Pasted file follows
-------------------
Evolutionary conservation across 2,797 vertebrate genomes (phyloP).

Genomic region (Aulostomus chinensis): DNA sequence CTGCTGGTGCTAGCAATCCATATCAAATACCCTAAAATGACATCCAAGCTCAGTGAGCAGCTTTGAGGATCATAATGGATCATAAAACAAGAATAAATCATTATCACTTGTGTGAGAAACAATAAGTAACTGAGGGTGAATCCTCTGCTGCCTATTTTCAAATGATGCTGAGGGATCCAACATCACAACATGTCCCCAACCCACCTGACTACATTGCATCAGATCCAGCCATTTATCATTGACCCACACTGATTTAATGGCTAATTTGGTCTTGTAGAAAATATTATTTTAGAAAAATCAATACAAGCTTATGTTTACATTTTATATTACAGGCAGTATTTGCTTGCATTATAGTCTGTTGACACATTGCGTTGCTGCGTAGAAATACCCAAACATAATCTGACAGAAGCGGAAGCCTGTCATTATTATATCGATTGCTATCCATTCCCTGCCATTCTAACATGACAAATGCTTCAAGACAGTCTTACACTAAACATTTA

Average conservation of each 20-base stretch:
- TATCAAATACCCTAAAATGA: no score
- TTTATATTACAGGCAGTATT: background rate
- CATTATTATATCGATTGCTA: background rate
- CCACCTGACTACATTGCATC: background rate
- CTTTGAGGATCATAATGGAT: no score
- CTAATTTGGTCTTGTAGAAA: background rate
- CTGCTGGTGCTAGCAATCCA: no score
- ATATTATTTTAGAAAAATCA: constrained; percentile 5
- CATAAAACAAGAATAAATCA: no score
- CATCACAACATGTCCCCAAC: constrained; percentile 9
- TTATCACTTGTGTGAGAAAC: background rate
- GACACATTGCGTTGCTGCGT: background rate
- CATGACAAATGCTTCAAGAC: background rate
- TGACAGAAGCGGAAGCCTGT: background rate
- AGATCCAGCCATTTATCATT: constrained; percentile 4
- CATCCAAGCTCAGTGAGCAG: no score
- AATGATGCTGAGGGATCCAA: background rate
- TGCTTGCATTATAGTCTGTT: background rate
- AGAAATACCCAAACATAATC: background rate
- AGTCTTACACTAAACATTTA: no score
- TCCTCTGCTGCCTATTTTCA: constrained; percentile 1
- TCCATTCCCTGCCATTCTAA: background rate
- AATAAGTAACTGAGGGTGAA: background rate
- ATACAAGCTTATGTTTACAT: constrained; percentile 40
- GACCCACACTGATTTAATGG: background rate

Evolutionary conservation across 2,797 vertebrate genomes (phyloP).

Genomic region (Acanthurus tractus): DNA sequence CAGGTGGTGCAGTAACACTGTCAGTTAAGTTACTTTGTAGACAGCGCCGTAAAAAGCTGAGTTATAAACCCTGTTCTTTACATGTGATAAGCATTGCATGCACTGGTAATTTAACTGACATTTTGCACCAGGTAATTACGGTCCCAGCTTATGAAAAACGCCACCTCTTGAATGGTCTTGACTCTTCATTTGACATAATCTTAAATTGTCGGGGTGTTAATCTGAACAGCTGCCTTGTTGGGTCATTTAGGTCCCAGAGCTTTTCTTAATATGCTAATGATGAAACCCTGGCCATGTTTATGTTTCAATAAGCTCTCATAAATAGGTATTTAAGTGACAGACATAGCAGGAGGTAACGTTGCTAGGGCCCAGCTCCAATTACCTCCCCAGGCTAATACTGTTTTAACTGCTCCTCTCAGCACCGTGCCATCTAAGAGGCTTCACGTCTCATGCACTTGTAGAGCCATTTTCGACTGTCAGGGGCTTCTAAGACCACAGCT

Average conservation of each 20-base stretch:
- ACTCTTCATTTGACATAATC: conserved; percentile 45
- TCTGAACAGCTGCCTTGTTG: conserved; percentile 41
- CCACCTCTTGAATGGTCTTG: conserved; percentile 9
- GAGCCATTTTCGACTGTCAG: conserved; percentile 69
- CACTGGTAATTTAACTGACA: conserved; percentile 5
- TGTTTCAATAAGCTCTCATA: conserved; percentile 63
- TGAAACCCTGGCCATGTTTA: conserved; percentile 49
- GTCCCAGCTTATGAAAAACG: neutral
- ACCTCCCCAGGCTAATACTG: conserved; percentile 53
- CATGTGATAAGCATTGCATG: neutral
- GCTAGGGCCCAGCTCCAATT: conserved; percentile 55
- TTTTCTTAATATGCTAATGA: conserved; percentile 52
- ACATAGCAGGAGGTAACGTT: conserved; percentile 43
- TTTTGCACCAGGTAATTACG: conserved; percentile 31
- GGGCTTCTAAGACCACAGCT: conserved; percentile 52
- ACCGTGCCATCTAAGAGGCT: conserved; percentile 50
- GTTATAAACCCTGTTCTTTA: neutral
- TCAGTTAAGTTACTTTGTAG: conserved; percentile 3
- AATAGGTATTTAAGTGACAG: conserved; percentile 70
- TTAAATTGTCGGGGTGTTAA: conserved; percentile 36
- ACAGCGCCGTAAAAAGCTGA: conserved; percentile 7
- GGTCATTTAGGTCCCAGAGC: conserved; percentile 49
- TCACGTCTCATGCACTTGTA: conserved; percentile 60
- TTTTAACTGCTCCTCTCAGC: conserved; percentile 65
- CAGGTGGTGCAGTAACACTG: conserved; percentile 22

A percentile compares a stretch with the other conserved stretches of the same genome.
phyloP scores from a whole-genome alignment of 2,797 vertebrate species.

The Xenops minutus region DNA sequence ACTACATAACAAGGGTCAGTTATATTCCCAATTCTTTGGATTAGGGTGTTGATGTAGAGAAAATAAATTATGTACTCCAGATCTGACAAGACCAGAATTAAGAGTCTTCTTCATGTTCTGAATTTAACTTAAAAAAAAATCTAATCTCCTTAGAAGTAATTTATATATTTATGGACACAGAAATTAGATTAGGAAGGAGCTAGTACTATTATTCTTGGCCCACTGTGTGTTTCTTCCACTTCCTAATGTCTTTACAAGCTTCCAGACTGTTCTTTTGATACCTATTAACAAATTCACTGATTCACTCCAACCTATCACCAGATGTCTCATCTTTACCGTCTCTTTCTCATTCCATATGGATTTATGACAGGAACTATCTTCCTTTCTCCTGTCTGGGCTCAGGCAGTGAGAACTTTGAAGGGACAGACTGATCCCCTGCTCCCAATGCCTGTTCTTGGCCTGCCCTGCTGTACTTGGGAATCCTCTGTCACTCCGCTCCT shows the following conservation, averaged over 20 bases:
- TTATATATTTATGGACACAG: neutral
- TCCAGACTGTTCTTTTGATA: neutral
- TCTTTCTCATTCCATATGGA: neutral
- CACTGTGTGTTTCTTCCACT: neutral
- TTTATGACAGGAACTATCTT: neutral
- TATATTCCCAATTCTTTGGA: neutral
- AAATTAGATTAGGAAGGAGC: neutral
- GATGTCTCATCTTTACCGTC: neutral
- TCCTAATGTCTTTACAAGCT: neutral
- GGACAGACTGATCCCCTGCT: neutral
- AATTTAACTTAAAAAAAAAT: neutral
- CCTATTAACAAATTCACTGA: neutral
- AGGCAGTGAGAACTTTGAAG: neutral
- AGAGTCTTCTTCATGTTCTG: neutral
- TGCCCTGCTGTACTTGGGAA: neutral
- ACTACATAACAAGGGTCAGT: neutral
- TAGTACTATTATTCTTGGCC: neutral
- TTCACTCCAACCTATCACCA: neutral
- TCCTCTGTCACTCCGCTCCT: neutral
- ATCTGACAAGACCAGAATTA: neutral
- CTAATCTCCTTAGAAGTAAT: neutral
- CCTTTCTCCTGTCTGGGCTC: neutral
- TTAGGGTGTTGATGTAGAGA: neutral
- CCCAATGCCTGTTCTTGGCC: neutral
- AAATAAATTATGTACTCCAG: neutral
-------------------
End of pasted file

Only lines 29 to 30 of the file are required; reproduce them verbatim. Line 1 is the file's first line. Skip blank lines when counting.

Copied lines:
Evolutionary conservation across 2,797 vertebrate genomes (phyloP).

Genomic region (Acanthurus tractus): DNA sequence CAGGTGGTGCAGTAACACTGTCAGTTAAGTTACTTTGTAGACAGCGCCGTAAAAAGCTGAGTTATAAACCCTGTTCTTTACATGTGATAAGCATTGCATGCACTGGTAATTTAACTGACATTTTGCACCAGGTAATTACGGTCCCAGCTTATGAAAAACGCCACCTCTTGAATGGTCTTGACTCTTCATTTGACATAATCTTAAATTGTCGGGGTGTTAATCTGAACAGCTGCCTTGTTGGGTCATTTAGGTCCCAGAGCTTTTCTTAATATGCTAATGATGAAACCCTGGCCATGTTTATGTTTCAATAAGCTCTCATAAATAGGTATTTAAGTGACAGACATAGCAGGAGGTAACGTTGCTAGGGCCCAGCTCCAATTACCTCCCCAGGCTAATACTGTTTTAACTGCTCCTCTCAGCACCGTGCCATCTAAGAGGCTTCACGTCTCATGCACTTGTAGAGCCATTTTCGACTGTCAGGGGCTTCTAAGACCACAGCT